It’s common for up-and-coming tennis players to dream of becoming No.1 in the world. For 17-year-old Serb Nikola Milojevic, there may be that little bit more pressure to do so.
“Unfortunately since Novak Djokovic is from Serbia, everybody is expecting nothing less than that from myself,” Milojevic joked, beaming.
Whether or not the young man will achieve such a feat remains to be seen, but for now he’s on the right track. Sitting as the top seed in the Australian Open 2013 junior championships and the second-ranked ITF player, Milojevic is turning heads with his overwhelming success at tournaments around the world.
So what differentiates him from the crop of other promising young players on the junior circuit? Well, for starters, he has compatriots Djokovic and Janko Tipsarevic in his corner.
“They are just incredible,” Milojevic said frankly.
“I get big support from both of them, especially Tipsarevic as he is actually my mentor, and I’m really grateful because they are helping me a lot during my junior career and I think it’s going to help me even more in my senior career.
“They give me so much advice about how to become a better professional, what to do on the court and how to deal with the pressure. They have so much experience on the tour and they are such good players. As No.1 and No.9 – that’s the best you can get.”
Ahead of his quarterfinal at the Australian Open juniors against Italy’s Filippo Baldi on Thursday, Milojevic enters the match with unbridled confidence. The young man is riding the momentum of a phenomenal winning streak, having come away victorious in 23 of his past 24 matches – the only loss a result of a medical retirement in the quarterfinal of the Osaka Mayor’s Cup in Japan.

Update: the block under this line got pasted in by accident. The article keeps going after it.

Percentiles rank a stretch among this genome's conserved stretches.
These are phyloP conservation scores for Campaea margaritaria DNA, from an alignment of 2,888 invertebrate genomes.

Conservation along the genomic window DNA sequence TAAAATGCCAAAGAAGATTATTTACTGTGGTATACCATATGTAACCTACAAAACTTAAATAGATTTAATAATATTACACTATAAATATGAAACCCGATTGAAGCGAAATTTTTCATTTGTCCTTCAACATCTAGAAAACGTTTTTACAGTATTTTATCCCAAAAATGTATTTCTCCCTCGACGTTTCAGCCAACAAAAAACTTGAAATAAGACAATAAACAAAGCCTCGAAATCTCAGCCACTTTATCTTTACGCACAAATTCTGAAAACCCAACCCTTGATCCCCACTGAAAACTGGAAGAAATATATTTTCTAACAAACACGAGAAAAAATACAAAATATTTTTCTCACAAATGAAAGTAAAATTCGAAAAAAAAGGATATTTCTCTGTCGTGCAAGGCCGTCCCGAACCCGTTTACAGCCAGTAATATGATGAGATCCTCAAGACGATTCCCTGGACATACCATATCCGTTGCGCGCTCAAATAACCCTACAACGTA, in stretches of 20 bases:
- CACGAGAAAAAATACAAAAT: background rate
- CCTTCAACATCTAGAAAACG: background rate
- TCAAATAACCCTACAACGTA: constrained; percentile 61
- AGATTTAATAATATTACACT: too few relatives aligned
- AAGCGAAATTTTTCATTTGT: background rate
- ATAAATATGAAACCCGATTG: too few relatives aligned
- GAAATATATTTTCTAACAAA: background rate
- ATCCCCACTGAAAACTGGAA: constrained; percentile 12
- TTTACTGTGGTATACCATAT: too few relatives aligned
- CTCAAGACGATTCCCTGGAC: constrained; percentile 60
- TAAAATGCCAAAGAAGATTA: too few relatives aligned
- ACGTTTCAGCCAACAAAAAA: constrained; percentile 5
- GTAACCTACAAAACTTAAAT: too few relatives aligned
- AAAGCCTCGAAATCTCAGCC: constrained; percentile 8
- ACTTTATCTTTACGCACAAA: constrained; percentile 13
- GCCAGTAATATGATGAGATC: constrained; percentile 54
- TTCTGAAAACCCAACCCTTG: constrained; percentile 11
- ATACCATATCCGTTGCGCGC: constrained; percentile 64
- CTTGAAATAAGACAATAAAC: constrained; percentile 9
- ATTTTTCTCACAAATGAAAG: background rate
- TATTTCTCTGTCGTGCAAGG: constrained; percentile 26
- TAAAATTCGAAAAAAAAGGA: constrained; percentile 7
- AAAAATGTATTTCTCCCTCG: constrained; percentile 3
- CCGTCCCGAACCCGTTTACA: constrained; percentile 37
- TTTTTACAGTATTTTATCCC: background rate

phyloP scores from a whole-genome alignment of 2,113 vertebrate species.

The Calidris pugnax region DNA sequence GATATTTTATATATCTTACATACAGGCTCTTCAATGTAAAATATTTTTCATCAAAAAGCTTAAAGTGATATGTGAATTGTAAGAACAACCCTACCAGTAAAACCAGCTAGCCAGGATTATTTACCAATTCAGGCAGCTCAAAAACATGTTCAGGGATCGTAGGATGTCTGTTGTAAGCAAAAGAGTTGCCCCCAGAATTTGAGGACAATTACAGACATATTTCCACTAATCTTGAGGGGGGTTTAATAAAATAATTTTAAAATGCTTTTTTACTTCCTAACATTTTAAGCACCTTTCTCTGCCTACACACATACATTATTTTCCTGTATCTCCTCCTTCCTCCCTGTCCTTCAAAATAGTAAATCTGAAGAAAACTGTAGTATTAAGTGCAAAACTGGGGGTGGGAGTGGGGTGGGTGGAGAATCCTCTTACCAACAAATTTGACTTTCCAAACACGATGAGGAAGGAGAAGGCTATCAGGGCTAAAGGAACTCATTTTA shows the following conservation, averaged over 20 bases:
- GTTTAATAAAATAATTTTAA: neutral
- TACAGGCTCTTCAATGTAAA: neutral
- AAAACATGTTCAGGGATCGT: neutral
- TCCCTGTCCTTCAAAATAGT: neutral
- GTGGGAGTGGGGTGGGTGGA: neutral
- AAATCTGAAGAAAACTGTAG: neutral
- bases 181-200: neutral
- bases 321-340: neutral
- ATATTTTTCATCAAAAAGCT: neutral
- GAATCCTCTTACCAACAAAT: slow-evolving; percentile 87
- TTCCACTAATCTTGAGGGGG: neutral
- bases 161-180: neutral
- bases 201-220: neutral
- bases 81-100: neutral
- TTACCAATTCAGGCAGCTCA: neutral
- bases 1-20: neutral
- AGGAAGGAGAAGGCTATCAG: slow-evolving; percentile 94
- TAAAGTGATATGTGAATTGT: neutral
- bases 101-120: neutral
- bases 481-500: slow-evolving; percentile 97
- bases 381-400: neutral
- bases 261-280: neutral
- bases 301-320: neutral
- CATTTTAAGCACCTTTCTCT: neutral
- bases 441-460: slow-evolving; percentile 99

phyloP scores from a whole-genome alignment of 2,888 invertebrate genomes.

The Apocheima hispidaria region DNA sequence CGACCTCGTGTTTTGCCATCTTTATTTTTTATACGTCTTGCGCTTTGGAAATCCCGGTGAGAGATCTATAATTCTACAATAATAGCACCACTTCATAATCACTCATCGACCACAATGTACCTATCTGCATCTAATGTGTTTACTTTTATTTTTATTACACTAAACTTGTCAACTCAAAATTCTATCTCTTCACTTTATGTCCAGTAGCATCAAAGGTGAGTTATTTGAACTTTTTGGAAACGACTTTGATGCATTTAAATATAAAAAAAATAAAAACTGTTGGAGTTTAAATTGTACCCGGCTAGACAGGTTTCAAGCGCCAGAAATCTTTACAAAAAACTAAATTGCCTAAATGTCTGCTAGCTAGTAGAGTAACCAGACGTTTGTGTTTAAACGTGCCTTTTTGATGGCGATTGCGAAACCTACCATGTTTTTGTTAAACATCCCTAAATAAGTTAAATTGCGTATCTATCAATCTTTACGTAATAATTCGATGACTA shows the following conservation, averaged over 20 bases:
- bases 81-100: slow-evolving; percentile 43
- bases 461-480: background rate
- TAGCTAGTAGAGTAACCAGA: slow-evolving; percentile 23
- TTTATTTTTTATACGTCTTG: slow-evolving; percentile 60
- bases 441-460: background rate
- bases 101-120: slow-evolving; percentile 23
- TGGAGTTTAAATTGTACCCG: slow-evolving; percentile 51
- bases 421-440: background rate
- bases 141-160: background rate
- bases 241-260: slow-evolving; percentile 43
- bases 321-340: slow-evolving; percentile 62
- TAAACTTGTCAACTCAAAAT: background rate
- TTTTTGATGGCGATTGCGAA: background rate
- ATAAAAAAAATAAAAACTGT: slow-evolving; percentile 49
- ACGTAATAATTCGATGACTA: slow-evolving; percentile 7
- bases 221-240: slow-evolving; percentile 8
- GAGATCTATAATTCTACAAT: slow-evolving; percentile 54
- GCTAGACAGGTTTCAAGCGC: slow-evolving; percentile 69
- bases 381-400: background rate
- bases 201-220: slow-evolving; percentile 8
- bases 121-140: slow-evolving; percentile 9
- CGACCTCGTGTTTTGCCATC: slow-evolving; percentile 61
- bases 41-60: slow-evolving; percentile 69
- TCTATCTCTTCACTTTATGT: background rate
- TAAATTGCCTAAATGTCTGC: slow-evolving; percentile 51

That stretch includes three singles titles, most notably the Grade A event in Mexico City where he romped the competition without dropping a set.
But if you ask him, a long stretch of strong performances doesn't equate to automatic wins, especially at grand slams.
“It’s a lot of matches without losing and that’s really nice but this is it, right here (at the Australian Open),” Milojevic said.
“This is the biggest tournament and this is where I don’t want to lose. I’m the No.1 seed but right now I don’t think it really matters, because there are so many good players. Even if you are first, second or third seed, you know that if you just go a little bit down on your level you’re going to lose.”
The young Serb spent a lot of time at the world-class Mouratoglou Tennis Academy in Paris in his youth – what Milojevic deemed as the “most beautiful and best academy in Europe” – but struggled with the demands of living away from home. Realising he'd have a better life pursuing his tennis dream closer to his family, he moved back to Belgrade and kept training.
He is in Melbourne with his father, Tom, and coach Alex Slovic, who offer him plenty of vocal support during his matches.
While the up-and-comer doesn’t possess the power game that some of his junior counterparts boast, his strengths can be found at the baseline, where he uses his fluid and natural backswing to produce crisp groundstrokes, many translating into winners.
“I’m actually very much like Djokovic in my game,” Milojevic explained.
“I have a good return, I am good with my movement and I have good groundstrokes. I’m not a big server and definitely we are quite the same physically as well, so I think for me my game is very similar to Novak's.”
While there’s a long way to go before Milojevic reaches the heights of his home-country heroes, he’s certainly on his way. A quarterfinal win in the juniors’ event would be another step in the right direction.
Win or lose, Milojevic can at least take solace in the fact he’s accomplished one major feat at Melbourne Park this January.
“I actually hit with Djokovic right before his last match (against Tomas Berdych),” he said, beaming.
“And I’m satisfied because he won, I think, because of my great warm-up ...”